Behind Ahmadinejad's witty use of Twitter could lie a more serious message. Is he taking aim at the Iranian establishment?

Mahmoud Ahmadinejad, the former president of the Islamic Republic of Iran, ticks all the necessary #WokeAf boxes to give Bernie Sanders a run for his money. 

From tackling economic injustice, Colin Kaepernick and Hugo Chavez, to Trump's border wall and the Muslim ban in the US – Ahmadinejad seems to be rebranding.

In a post-Trump world, Mahmoud Ahmadinejad's championing of social causes is as much about trolling the US as it is about showing something intriguing going on in the evolution of Iranian society.

While he's not the first world leader to use Twitter to communicate directly to a mass audience, his use of Twitter –likely on the advice of some pretty savvy advisors – suggests an understanding of American pop culture and its contemporary and longstanding social and political fault-lines. More importantly, he exploits those issues in effective and humorous ways. 

Ahmadinejad, however, is also speaking to an internal Iranian audience. 

His most recent comments commemorated the African America Black Panther co-founder Huey Newton – an iconic black activist who fought for civil rights and was later murdered. As if the reference to the Black Panther movement was not enough, the former president chose to use the lyrical flare of the late iconic hip-hop artist Tupac Shakur to describe the event.

The lyrics are from Tupac's hit song 'Changes', released posthumously, which tackles civil rights, police brutality, corruption, and the so-called war on drugs and poverty in the US during the late 80s until the mid-90s. 

Ahmadinejad has also decided to tackle other hot-button issues in the US. From justice reform to the blackballing of Colin Kaepernick in the NFL, he taps into the most heated social media discussions. 

In offering his views on the need to return to the gold standard, which maintains the “dictatorship of the dollar” and the power it bestows to America, Ahmadinejad is speaking to young, educated and disaffected Iranians, global leftist movements and people advocating against economic orthodoxy.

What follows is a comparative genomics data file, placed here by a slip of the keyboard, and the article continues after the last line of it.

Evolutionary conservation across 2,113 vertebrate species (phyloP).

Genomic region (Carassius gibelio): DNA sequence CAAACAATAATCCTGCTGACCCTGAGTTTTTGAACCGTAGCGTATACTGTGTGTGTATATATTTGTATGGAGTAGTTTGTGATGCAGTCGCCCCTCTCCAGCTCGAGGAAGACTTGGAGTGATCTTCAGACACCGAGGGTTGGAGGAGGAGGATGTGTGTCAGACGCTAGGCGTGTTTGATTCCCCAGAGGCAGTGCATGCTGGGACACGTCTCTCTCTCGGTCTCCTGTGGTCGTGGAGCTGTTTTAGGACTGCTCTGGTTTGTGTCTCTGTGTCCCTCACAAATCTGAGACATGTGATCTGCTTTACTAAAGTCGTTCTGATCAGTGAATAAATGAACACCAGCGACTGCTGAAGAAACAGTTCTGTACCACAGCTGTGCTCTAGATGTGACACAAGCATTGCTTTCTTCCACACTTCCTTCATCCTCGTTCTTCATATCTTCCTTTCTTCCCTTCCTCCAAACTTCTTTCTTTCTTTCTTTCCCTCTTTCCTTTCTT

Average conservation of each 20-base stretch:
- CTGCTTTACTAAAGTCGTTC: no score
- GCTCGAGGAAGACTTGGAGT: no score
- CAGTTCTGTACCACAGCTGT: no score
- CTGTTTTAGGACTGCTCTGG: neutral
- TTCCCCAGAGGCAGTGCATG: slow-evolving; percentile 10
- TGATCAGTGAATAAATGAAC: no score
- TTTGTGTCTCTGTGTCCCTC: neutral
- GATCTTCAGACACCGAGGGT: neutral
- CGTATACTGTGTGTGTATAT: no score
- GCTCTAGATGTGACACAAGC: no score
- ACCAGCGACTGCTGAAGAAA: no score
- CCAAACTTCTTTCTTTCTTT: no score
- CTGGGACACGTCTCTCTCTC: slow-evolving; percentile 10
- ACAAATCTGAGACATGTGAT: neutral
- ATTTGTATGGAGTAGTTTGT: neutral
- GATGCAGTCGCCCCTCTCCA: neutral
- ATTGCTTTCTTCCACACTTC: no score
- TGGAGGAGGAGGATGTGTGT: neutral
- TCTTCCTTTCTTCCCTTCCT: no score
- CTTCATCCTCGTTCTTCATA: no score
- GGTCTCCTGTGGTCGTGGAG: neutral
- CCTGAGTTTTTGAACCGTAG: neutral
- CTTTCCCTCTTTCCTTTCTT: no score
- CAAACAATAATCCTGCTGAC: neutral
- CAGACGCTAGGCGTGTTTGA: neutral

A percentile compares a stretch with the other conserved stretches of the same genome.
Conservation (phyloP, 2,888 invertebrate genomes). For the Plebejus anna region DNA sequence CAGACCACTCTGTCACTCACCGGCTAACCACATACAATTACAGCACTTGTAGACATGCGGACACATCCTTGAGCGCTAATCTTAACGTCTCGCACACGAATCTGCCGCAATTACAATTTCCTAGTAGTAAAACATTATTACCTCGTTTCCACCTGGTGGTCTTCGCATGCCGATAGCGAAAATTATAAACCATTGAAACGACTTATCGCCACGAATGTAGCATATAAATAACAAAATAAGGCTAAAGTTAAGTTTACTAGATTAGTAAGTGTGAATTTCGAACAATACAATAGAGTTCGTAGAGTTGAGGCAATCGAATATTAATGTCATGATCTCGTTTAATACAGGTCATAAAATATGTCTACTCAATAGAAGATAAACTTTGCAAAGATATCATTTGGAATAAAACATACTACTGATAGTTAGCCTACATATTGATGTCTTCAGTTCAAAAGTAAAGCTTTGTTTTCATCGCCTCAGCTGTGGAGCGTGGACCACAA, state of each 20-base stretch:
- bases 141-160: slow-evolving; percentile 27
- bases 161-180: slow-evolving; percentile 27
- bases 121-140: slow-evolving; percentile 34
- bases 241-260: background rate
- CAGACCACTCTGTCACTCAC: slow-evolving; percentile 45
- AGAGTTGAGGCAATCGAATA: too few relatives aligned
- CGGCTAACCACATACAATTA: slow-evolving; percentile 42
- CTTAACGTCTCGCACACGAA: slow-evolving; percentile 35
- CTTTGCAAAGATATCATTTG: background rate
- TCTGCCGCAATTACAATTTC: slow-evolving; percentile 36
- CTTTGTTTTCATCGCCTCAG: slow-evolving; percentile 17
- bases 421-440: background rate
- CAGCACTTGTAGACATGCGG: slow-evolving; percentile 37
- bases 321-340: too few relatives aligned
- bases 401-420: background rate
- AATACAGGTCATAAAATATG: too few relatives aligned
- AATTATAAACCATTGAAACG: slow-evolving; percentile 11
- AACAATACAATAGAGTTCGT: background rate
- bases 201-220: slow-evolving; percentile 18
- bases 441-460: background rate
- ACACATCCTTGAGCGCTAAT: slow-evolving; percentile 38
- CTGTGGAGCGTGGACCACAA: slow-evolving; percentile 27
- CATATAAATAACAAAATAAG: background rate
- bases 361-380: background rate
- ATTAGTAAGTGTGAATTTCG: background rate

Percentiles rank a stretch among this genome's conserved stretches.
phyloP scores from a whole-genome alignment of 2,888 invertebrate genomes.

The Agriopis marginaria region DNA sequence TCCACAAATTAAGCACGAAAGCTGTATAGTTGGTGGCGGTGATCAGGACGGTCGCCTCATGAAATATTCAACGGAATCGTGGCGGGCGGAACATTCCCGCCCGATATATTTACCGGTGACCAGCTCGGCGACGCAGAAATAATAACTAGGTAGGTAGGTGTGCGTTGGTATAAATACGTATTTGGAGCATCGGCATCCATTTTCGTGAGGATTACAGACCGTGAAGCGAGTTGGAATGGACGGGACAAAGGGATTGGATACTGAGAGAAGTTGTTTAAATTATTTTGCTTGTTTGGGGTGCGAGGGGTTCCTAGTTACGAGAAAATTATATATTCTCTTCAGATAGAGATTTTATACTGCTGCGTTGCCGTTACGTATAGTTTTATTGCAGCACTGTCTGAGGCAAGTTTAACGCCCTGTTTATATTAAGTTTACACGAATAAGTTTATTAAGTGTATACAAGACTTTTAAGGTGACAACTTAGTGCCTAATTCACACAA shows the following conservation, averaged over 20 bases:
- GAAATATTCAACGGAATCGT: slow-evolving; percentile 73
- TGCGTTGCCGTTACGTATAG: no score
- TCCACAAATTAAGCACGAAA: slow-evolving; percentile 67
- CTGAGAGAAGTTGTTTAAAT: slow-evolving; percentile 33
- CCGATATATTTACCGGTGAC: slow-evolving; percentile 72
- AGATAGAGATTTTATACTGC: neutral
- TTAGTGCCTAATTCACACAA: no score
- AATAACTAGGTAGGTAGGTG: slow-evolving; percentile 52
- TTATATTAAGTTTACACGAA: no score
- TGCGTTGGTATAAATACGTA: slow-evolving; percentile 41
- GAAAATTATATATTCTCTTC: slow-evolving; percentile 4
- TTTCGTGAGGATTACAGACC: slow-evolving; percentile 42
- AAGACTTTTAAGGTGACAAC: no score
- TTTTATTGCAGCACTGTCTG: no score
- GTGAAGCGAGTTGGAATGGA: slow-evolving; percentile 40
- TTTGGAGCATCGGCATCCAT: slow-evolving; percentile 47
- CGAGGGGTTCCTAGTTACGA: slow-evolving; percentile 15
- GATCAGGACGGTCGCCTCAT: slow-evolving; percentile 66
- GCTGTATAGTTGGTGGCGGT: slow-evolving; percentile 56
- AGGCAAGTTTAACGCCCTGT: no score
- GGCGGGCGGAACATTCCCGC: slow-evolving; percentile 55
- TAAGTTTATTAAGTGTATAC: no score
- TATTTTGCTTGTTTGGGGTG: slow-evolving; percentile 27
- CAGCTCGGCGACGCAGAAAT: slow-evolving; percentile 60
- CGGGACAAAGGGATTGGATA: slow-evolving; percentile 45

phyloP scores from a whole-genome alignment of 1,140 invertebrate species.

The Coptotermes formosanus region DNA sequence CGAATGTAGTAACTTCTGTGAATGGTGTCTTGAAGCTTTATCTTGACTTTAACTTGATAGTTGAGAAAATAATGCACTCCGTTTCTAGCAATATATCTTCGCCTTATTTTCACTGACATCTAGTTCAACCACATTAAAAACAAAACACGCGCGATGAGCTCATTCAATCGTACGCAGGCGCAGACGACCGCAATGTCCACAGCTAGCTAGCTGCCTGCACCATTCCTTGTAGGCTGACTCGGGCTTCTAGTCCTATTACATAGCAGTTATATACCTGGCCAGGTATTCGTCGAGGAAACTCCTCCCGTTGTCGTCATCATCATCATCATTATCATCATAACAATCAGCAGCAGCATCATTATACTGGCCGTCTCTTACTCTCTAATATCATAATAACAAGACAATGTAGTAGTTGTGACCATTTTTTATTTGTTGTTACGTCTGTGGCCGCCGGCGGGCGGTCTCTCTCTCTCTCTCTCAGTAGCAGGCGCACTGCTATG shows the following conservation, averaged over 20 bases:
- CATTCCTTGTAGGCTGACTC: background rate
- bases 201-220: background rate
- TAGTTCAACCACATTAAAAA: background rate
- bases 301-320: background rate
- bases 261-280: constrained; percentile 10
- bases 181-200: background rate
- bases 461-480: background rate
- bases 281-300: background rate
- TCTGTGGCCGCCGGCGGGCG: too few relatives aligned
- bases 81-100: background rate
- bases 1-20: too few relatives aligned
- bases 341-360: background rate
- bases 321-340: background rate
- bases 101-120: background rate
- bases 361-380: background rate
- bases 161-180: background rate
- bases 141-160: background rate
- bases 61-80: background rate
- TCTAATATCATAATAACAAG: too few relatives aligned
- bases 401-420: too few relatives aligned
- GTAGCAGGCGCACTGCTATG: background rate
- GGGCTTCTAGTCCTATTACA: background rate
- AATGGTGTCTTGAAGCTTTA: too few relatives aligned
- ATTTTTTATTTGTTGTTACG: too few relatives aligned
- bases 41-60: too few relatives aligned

In commingling and seamlessly moving between these audiences, he and his advisors display a canny understanding of tapping into different social groups and ideas.

And in keeping with the ethos of the Iranian Republic he also serves up impromptu religious advice to his followers.

Sometimes the tweets take on a Trumpesque character like when he's burnishing the size of the crowds and his image of being a man of the people.

Despite facing restrictions in the country, more than 13 percent of Iranians have a Twitter account. The meteoric rise of Twitter in Iran can be traced to the 2009 protests under the reign of, yes, none other than one Mahmoud Ahmadinejad in what were widely seen as disputed elections. 

At the time, according to social media analytics company Sysomos no more than 8,654 Iranians used Twitter. The rest as they say is history.

Iranians use Twitter to discuss politics and other contemporary social issues, which makes Ahmadinejad’s foray on the micro-blogging site, and his ideas, all the more interesting.  

He has taken a swipe at social media restrictions, in what could be a veiled critique at the restrictions imposed on Twitter in Iran, something that will no doubt resonate with many young urban Iranians. 

More interestingly he has also spoken about the need to reform “controlled democracies” which have not been able to provide “freedom and justice” – the Guardian Council in Iran chooses who can and cannot run for parliamentary or presidential elections.  

Ahmadinejad’s use of Twitter is sending messages both externally, but also internally, to both his detractors and supporters. 

Is Ahmadinejad positioning himself back into Iranian politics as a “reformist voice”?

The former Iranian president initially joined Twitter in March 2017 when he threw his hat into the ring to run for president. He was later banned from running by the Guardian Council, the body in charge of authorising candidates.

Internal struggle for power

During his presidential term Ahmadinejad was a populist, now he’s a populist statesman amongst many international ones.

Ahmadinejad on his Twitter banner is posing with his two long-standing political allies. One Rahim Mashaie, former chief of staff to Ahmadinejad, who was only recently sentenced to six and a half years in prison. 

Mashaie stopped tweeting after his arrest earlier this year. Whereas Hamid Baghaei, a close confidant of Ahmadinejad, has also been sentenced to 15 years in prison.

It remains to be seen what the impact of Ahmadinejad’s Twitter account will have on softening his international image while appealing to young Iranians yearning for a less restrictive society.

Until then, Ahmadinejad seems to be crafting a Bernie Sanders-like image in Iran. Not many would have foreseen that in 2009.